Risk vs. reward: Go for broke or play it safe in ‘Dega qualifying?
I know a lot of folks are really looking forward to the race before the race at Talladega. By that I mean knockout qualifying that takes place Saturday live on FOX at 1 p.m. ET. I’d like to tell you I know what’s going to happen. I’d like to proclaim it’s going to be the wildest qualifying session in the history of NASCAR.
The reality is none of us really know what is going to happen. I think we’ll have a better understanding once we watch the practice sessions on Friday. I’ve heard a lot of theories that these guys are going to go out to practice as teams, like the four Hendrick cars all working together to lay down a fast lap.
I don’t look for folks to run a whole lot. This is an impound race so they are going to need to take care of their cars. I think we will see very few single-car runs. The only way I think we will see any of those is if a team and driver are out there trying to find out something about their car they don’t like.
I really see it as a learning curve for everyone. The reason I say that is remember we’ve never had knockout qualifying at a superspeedway. We didn’t do this in February at Daytona where the historic Daytona 500 qualifying format was preserved. So I’m telling everyone to expect the unexpected because we really don’t know.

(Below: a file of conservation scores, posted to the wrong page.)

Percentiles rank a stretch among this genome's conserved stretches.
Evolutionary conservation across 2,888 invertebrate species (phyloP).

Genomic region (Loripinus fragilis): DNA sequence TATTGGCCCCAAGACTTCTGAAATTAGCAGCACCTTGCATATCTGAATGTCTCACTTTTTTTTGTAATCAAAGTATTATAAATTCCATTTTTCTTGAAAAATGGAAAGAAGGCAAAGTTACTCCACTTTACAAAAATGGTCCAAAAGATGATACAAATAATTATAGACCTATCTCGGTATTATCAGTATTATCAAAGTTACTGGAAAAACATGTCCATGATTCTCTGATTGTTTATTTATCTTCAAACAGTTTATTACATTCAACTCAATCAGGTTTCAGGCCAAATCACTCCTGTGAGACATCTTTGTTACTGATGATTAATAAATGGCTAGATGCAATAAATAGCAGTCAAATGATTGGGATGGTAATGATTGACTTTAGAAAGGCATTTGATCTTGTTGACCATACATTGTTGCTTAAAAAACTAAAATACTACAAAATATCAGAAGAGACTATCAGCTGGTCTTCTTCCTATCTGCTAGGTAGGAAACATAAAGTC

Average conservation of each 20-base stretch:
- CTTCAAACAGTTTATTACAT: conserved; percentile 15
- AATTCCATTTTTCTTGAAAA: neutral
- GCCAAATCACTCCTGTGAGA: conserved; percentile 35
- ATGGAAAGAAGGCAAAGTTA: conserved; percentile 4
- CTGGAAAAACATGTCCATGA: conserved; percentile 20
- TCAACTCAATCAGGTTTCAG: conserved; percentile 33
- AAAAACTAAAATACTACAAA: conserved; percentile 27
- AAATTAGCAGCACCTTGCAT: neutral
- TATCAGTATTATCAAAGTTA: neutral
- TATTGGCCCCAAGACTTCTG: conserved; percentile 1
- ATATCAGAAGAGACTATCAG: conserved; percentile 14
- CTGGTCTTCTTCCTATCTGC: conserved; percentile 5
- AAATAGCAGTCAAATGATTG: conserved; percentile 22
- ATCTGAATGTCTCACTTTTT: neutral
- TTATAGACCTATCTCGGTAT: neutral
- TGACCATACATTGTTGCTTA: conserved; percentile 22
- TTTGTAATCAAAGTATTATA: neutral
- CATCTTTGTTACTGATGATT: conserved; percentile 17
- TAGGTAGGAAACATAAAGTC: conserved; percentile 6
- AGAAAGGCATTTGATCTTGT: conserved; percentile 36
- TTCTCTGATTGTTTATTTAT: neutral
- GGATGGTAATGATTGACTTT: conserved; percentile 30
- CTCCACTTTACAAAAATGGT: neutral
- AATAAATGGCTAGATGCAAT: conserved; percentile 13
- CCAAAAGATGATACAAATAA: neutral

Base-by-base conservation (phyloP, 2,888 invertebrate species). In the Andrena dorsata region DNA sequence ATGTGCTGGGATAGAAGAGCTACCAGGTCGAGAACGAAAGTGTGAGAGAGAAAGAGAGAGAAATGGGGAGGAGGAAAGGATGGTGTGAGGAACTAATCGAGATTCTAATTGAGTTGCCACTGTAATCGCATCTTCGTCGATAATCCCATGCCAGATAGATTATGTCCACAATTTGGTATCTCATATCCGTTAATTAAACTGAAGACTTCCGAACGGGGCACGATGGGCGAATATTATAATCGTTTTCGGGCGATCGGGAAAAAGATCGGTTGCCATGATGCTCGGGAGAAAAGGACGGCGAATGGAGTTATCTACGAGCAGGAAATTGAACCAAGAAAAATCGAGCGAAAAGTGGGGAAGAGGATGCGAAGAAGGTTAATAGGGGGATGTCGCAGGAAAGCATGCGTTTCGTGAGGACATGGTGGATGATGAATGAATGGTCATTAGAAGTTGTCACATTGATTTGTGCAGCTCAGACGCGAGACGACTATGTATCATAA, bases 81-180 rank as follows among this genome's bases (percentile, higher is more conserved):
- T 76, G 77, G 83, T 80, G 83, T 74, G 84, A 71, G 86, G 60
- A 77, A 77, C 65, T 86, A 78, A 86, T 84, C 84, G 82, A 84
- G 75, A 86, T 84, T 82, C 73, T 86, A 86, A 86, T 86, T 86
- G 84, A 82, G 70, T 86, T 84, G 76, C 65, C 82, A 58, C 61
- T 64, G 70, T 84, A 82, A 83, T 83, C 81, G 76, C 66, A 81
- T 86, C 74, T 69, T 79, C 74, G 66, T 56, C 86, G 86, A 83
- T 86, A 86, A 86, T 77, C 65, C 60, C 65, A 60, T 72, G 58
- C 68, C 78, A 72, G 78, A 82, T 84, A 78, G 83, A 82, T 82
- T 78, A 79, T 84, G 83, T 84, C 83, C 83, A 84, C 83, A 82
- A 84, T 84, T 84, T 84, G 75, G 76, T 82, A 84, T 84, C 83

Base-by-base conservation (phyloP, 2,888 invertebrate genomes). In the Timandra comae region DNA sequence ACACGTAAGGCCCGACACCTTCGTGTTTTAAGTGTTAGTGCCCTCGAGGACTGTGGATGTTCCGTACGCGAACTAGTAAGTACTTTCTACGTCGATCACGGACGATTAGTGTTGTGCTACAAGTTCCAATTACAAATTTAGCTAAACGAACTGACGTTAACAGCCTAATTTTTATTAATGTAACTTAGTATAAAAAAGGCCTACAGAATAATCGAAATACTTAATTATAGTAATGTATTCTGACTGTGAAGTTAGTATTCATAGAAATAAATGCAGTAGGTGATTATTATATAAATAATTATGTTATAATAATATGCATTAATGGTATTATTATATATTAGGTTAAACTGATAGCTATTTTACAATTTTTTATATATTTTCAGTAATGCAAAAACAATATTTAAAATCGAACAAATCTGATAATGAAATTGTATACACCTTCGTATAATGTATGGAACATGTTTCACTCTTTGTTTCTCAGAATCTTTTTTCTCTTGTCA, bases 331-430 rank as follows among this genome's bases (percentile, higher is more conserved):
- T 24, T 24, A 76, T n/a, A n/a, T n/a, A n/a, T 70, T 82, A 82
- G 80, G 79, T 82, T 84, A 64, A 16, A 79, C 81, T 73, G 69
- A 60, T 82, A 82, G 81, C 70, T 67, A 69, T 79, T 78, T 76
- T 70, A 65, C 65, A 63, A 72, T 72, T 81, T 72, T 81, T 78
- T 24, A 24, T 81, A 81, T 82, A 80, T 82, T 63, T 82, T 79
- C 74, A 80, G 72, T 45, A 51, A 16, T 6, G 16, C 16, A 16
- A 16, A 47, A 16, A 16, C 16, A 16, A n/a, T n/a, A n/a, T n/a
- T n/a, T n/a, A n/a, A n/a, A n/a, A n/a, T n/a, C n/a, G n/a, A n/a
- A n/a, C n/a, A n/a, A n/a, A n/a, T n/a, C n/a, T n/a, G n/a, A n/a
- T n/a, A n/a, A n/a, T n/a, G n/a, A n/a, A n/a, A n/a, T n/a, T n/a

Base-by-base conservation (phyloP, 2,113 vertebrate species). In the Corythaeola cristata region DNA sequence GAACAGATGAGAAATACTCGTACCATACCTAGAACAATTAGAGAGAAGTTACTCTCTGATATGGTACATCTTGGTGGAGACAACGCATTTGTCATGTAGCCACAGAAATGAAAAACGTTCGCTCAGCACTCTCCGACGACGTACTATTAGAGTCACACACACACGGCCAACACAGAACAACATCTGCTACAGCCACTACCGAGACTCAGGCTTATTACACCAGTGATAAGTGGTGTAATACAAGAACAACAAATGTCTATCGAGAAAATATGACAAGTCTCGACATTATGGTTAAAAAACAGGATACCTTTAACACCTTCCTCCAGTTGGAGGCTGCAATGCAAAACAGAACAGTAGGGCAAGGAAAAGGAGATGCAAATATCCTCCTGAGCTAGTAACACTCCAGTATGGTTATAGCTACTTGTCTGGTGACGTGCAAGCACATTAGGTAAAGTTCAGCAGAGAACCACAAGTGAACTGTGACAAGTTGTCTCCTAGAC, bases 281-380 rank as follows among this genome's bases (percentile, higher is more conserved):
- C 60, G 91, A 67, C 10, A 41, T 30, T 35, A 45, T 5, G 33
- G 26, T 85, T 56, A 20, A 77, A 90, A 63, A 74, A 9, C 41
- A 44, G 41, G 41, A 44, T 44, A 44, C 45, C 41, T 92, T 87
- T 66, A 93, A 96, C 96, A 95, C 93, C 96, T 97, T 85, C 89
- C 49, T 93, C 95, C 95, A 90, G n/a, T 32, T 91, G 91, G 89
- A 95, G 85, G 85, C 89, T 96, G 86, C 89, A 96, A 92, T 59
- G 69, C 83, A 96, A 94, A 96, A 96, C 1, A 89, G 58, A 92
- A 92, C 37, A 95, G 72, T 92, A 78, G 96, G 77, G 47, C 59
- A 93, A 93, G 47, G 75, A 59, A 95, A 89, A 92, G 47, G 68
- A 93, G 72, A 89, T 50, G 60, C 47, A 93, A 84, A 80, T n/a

You hear us say it all the time, but where you qualify at a restrictor-plate race like Talladega really isn’t all that important. If you think you have a chance at winning the pole, then obviously you need to go for it.
We all know, however, that during the race at Talladega or Daytona, for that matter, other than it being a nice statistic, it really doesn’t matter where you start those races.
As an old crew chief, to me it’s all about risk versus reward. Single car qualifying runs are gone. At Talladega it will be pack racing in practice that determines who sits on the pole. I don’t want to see my car all wadded up because my driver took an unnecessary risk because he or she thought they might win the pole.
The last thing you want to have to do is roll out the backup car because you got yourself caught up in a wreck trying to win the pole for a race where it really doesn’t matter where you start. That’s just not very smart at all.